Phyllis Morris

College of Nursing

Creating a New Path: Preparing Disadvantaged Students for Nursing Careers

U.S. Department of Health and Human Services - Health Resources and Services Administration - Bureau of Health Professions

This is continued funding for a previous grant award to expand enrollments in WSU’s baccalaureate nursing program and provide nursing education in rural and underserved area. The project will increase the number of ethnically diverse professional nurses from disadvantaged backgrounds.

Sue Marsh College of Pharmacy, Program in Nutrition and Exercise Physiology The Western Diet and O-GlcNAc modification of chromatin proteins

U.S. Department of Health and Human Services - National Institutes of Health
This grant funds a project aimed at understanding how a poor diet might genetically change human heart function and contribute to cardiovascular disease. Preliminary data show that a diet high in sugar and saturated fat—known as the “Western” diet—altered the attachment of sugars to proteins in the muscle cells of the heart. As part of this project, the principal investigator will identify which proteins have an altered sugar attachment, look at whether this changes signaling between proteins, and if this affects the way the proteins are transcribed by genes, which ultimately changes the way the heart will function.

Darin Neven/
Donelle Howell/
Sterling McPherson/ John Roll/
Sean Murphy

College of Nursing/
Health Policy & Administration

A Randomized Control Trial of a Citywide Emergency Department Care Coordination Program to Reduce Prescription Opioid Related ED Visits

U.S. Department of Health and Human  Services - Centers for Disease Control

The purpose of this contract is to examine the effectiveness of an Emergency Department care coordination program on reducing overutilization of the Emergency Department for obtaining opioid prescriptions. The researchers will also validate the success of implementing the CCARE model in a new metropolitan area.

Robert Pringle

Riverpoint Campus Library

Technology Improvement Award-Initiating Odyssey InterLibrary Loan Delivery

University of  Washington/ National Network of Libraries of Medicine

This grant award provides the funding needed to add Odyssey delivery to the current interlibrary loan workflow, complementing and expanding on the current delivery. This will be achieved through the purchase and installation of a Dell computer and Fujitsu 6240 color scanner.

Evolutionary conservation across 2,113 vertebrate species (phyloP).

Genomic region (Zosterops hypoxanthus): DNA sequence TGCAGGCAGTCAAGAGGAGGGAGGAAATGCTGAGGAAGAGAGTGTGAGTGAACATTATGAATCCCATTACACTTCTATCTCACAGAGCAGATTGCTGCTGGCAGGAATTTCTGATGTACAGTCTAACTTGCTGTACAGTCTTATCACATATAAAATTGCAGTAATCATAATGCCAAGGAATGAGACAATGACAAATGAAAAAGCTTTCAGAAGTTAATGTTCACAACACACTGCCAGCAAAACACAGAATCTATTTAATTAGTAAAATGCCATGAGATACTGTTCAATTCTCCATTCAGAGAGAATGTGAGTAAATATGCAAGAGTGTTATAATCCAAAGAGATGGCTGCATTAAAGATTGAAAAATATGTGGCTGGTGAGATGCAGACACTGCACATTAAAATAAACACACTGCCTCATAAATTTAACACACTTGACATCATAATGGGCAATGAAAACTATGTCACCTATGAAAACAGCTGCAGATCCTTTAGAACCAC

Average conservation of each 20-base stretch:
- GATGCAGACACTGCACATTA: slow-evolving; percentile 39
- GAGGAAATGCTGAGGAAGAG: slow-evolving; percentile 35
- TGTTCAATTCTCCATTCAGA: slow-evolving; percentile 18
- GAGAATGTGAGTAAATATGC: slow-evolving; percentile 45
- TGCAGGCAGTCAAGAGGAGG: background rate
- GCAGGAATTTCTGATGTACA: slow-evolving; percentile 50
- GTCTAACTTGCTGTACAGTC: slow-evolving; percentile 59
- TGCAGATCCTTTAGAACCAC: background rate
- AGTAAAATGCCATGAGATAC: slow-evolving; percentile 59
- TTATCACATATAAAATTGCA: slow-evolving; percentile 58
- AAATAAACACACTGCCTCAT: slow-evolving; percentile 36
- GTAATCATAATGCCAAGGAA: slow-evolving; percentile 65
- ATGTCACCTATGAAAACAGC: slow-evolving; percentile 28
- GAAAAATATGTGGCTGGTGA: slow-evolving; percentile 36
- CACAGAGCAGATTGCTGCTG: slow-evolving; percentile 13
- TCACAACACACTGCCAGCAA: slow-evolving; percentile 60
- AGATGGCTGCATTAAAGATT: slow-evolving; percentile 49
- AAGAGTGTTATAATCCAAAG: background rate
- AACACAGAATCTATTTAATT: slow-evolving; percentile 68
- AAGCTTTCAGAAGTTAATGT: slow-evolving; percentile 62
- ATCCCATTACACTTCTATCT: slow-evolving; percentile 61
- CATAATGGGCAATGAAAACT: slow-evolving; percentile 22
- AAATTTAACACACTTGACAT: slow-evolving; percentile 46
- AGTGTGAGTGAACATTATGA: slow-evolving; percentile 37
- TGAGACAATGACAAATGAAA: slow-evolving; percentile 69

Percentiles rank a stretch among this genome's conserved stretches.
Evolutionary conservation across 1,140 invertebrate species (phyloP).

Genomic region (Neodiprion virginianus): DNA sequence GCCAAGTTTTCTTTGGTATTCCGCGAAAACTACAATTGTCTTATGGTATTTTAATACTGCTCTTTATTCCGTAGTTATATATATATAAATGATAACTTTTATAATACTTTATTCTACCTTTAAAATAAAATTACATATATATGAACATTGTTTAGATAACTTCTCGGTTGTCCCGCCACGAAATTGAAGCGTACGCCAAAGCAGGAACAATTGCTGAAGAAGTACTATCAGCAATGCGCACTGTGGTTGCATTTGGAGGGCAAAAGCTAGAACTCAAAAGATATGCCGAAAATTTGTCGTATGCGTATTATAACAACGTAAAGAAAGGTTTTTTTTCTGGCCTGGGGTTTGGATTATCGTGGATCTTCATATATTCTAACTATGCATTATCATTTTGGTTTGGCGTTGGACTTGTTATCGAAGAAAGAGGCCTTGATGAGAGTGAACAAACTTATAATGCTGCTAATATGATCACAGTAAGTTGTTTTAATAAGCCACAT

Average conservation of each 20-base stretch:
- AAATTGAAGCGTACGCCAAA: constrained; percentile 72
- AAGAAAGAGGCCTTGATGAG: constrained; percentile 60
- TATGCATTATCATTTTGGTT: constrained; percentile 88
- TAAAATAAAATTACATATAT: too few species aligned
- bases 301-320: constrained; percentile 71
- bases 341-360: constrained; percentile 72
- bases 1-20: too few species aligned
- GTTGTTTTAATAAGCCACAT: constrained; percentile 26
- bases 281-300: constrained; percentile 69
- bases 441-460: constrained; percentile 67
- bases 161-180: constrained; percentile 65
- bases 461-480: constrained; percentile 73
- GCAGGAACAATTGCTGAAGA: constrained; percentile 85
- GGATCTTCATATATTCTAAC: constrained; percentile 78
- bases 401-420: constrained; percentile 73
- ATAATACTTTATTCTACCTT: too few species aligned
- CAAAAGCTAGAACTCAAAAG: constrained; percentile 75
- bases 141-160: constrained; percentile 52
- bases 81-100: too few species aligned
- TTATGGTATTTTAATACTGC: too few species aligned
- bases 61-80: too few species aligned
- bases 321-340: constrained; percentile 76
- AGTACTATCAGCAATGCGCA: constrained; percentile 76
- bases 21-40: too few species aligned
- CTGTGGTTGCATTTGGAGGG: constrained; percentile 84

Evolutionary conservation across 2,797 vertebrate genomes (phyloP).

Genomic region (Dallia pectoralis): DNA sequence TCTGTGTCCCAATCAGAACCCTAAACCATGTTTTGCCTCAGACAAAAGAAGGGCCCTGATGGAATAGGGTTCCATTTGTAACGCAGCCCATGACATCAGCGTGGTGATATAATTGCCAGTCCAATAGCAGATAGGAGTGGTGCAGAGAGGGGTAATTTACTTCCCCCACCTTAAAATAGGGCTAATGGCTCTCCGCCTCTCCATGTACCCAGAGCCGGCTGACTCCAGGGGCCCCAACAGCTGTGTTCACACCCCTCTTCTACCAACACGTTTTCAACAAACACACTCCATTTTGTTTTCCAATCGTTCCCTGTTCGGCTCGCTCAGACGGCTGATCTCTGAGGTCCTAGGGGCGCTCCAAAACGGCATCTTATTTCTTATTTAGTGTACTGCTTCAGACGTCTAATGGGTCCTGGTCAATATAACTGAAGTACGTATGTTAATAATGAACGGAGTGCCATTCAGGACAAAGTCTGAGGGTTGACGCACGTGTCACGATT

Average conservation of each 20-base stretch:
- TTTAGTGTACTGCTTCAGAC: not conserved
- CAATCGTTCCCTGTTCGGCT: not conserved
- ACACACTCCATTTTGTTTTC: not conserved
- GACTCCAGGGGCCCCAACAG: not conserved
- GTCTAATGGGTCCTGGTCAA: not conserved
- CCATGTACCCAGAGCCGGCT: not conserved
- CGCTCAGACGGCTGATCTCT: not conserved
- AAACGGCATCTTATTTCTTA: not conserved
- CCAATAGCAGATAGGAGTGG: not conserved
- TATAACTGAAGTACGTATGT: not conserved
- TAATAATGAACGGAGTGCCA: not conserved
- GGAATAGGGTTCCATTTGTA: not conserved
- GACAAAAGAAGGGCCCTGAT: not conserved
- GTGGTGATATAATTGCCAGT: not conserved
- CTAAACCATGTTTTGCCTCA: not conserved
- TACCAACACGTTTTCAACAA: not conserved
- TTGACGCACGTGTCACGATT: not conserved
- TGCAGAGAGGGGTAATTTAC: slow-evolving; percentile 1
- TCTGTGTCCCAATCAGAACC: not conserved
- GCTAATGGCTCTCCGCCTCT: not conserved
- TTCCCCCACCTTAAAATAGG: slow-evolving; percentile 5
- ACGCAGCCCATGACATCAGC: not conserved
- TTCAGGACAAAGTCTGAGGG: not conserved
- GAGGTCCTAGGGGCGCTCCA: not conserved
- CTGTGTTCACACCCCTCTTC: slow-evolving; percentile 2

Barb Richardson

College of Nursing

Riverpoint  Interprofessional Rural Health Project

Empire Health Foundation

This grant funds the development of the Riverpoint  Interprofessional Rural Health Project (RIRHP), which aims to strengthen the capacity of rural communities to educate health professions students within an interprofessional context. The RIRHP will offer an opportunity for interprofessional teams of students enrolled in health sciences programs to experience work and life in a rural eastern Washington community.

Judy Zeiger

Student Affairs

Spokane MESA Center

University of  Washington

This contract provides renewal funding for the Spokane Math Engineering and Science Achievement (MESA) program, which provides African American, Latino/a, Native American, and female students with an awareness of the many career opportunities in the fields of mathematics, engineering, and science.

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  • Master gardener program leader Tonie Fitzgerald from WSU Extension received the 2011 Award of Merit from the Pacific Northwest Chapter of the International Society of Arboriculture (PNW-ISA). She received the award for her outstanding service in advancing the principles, ideals, and practice of arboriculture. Among her many accomplishments in this area, Tonie was instrumental in the development of the City of Spokane’s Urban Forestry Program and a Street Tree Ordinance in the early 1980s. She also developed and hosted the first WSU Turf, Tree and Landscape Conference, which remained the mainstay for continuing education units for professional arborists, certified horticulturists, and master gardener volunteers until the conference ended in 2010. The award was given to her at PNW-ISA's annual conference in Coeur D'Alene Idaho on Oct. 4.
  • Associate professor of speech and hearing sciences Ella Inglebret has been elected as a fellow in the American Speech-Language-Hearing Association (ASHA). She is one of 25 individuals to receive the honor, which will be conferred next month at the ASHA National Convention in San Diego. ASHA fellow status recognizes professional or scientific achievement and is given to members who have shown outstanding contributions to the professions. Fewer than one percent of ASHA members are fellow, and the honor is retained for life.
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Community Connections

  • Sat. Oct. 22 - Sustainable Energy Fair
    See what is happening in alternative energy at this free public event held at Sun People Dry Goods (32 W Second Ave, at Brown) from 10 a.m. to 3 p.m. on Saturday, October 22. Learn more about using solar and wind power at home, electric cars, weatherizing your home, and green architecture solutions. See the Sun People Dry Goods Web site for more information.
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Personnel and Staffing Changes